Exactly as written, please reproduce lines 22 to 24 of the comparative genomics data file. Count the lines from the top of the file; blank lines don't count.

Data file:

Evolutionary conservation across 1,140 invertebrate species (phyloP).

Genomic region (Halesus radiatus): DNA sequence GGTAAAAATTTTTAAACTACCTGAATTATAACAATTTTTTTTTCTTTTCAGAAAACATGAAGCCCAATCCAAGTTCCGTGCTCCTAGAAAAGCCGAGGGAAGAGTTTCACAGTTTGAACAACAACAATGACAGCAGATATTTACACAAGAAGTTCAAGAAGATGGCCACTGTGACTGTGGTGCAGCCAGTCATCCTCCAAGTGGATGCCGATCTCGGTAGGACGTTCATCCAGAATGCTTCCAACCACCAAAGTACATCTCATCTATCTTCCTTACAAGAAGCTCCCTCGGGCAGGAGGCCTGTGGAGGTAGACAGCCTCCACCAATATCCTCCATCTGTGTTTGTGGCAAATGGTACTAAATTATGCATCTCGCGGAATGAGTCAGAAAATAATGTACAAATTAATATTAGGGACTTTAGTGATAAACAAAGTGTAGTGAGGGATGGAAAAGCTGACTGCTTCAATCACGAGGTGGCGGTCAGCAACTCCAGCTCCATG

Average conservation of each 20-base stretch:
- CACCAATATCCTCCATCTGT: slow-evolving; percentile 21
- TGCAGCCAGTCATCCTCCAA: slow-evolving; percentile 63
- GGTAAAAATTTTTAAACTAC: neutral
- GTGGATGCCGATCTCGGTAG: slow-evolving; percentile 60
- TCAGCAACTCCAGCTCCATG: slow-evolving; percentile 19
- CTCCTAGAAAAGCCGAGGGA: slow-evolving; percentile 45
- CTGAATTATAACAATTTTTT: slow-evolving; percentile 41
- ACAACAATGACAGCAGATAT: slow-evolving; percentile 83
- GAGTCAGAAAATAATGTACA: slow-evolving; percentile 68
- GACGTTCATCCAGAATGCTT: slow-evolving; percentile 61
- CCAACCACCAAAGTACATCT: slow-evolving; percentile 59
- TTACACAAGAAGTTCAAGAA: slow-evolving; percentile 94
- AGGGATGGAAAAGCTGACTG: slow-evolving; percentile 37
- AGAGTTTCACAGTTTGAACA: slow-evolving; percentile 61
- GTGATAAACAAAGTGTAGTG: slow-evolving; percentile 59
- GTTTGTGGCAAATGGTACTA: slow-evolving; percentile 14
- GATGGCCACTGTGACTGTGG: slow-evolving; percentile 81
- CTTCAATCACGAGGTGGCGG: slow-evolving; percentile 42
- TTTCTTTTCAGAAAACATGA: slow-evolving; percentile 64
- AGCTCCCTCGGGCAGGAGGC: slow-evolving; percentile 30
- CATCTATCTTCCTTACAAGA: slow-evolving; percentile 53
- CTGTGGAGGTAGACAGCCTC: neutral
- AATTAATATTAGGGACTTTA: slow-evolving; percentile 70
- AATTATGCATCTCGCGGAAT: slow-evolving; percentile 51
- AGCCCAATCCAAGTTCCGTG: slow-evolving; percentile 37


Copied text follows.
- TTTCTTTTCAGAAAACATGA: slow-evolving; percentile 64
- AGCTCCCTCGGGCAGGAGGC: slow-evolving; percentile 30
- CATCTATCTTCCTTACAAGA: slow-evolving; percentile 53